foster care, orphancare, parenting resources

One Night of Childhood

She will always have a special place in our hearts. “B” (11 year old girl) was our very first foster care placement. We had received a call around 3:00pm about a child who needed a temporary home to care for her until her more permanent home was ready to receive her. This type of foster care placement is called respite care. Respite care is a very temporary stay (just a few of days). This a great way to care for children in need of a home if a longer “commitment” of time is a hindrance to you. IMPACT training classes are required to be certified for respite care, but it is totally worth the effort!

We were told she had been in and out of the foster care system at least 3 times. Because of this constant transition, she had previously exhibited behaviors that were challenging. Empathy is the key here. To be taken from your mother who is loved dearly three different times and placed in three different homes each time is not a normal childhood by any means. I cannot imagine the pain of loss this child has experienced in such a short amount of time.

As the car pulled into the driveway, Gabe and I said a prayer together blessing our home and our time with her. We opened the door to see a young girl carrying one bag of clothes and a bookbag. We awkwardly hugged and introduced ourselves. As we went inside, she immediately picked out “her” room. She then commented on our Christmas tree saying, “I love Christmas. I like this tree. My mother could not afford a tree this year.” We sat down on the couch with caseworker as she explained B’s story a little more. We talked about medicine, school routines, and food allergies. I will admit it was a lot to take in and I was getting overwhelmed thinking about the responsibility of caring for this child. Just as my eyes began to glaze over and I was beginning to become flustered, the verse “My grace is sufficient for you” washed over my mind. Praise God that my capability comes from the promise of His grace in my life.

Once the social worker left, B opened up and began chatting with us about everything under the sun. She was not shy and we were slightly surprised to see how well-behaved and polite she was acting. We went out to eat pizza, watched “Cloudy with a Chance of Meatballs II,” and drank hot chocolate. It was such a fun night together!

We were under the impression that she would be with us for at least a week. However, late that night we received a call that she would be leaving at 7:00am the very next morning for her new permanent home. We chose not to tell her until we woke her up the next morning. We wanted the one night we had with her to be very special for her. We wanted to pour our love out for her and give her a night of normal childhood!

This may seem romanticized; it truly was a great night. Having the opportunity to give a child something every child deserves: love is very fulfilling. But, I must be honest about something that is not a romantically portrayed image of foster care. The sinful nature, that is, my pride. As we were eating dinner I realized an emotion in my heart that I am ashamed to admit. I felt a certain insecurity; I felt pride. As we sat with a child who was obviously much older than our marriage I thought to myself, “What are people thinking about us right now? Are they judging this situation? Do they think that because of her appearance and behaviors that we have failed to care for this child?” This placement was not the cookie cutter family portrait. This was not a cute little baby. B was a young girl with poor hygiene and special needs who was in desperate need of love and care. These terribly honest thoughts were a revelation of sin in my heart that the Lord needed to chip away and He did later that night.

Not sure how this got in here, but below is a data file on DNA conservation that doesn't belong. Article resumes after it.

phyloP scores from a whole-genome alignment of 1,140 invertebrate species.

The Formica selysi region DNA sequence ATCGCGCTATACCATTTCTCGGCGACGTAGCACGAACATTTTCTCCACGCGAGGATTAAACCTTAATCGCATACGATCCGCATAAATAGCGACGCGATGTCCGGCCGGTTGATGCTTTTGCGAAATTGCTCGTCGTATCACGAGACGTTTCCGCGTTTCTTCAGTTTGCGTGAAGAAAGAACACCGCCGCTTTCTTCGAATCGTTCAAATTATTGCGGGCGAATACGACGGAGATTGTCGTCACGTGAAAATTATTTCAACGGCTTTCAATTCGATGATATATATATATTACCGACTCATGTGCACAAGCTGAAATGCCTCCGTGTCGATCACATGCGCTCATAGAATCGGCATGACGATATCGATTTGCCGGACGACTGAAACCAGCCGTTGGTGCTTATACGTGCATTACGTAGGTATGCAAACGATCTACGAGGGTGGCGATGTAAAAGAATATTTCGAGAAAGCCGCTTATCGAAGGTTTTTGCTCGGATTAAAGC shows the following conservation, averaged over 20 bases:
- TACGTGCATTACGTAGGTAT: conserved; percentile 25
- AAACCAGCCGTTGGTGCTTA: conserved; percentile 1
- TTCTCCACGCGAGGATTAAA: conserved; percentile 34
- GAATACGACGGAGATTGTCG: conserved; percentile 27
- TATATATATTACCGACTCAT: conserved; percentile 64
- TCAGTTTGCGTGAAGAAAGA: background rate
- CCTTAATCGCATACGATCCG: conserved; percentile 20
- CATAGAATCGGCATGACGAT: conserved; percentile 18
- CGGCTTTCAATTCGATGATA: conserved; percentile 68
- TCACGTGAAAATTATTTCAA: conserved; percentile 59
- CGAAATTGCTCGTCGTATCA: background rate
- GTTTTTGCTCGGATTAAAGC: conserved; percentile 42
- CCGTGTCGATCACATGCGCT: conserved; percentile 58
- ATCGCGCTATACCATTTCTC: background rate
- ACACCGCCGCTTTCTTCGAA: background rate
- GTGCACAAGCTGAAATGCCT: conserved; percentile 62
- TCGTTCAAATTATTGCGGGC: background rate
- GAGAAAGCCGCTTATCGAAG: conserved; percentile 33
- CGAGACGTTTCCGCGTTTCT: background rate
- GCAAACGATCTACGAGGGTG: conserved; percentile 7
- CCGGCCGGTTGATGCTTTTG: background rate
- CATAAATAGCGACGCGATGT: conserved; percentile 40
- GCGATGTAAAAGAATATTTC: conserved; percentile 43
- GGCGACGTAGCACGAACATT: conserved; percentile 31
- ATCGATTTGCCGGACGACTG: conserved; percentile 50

As we were driving home from eating pizza, B began to make up a song and sing it quietly in the back seat. These were the exact words that she sang to herself just loud enough for us to hear, “Jesus loves all of the children. Jesus loves every boy and girl. He cares about every child. Jesus loves me. He died on the cross for my sins. We believe in Him. We are His princesses and His princes. Jesus loves every child.” Tears streaming down my face, I humbly thanked the Lord for this beautiful reminder given through this beautiful soul. We rejoiced when hearing of B’s childlike faith.

I share this with you because I think there is a tendency to think that we are “saviors” because we have chosen to care for orphaned children and children in need of a temporary home. This could not be further from the truth; we are frail, imperfect human beings who are striving to serve the one and only Savior, Jesus Christ. Without the grace and mercy of God, we would not choose to love selflessly. By nature, we are all self-centered, egocentric humans who love ourselves more than anyone else. The beauty of the Gospel is that because God chose to love us in our self-centered depravity, we can now choose to love others with a selfless love. In a moment of ugly weakness, Jesus shattered my pride into a million pieces. Through the sweet, sincere song of a child He brought those pieces back together to form in my heart a compassion that only He could create.

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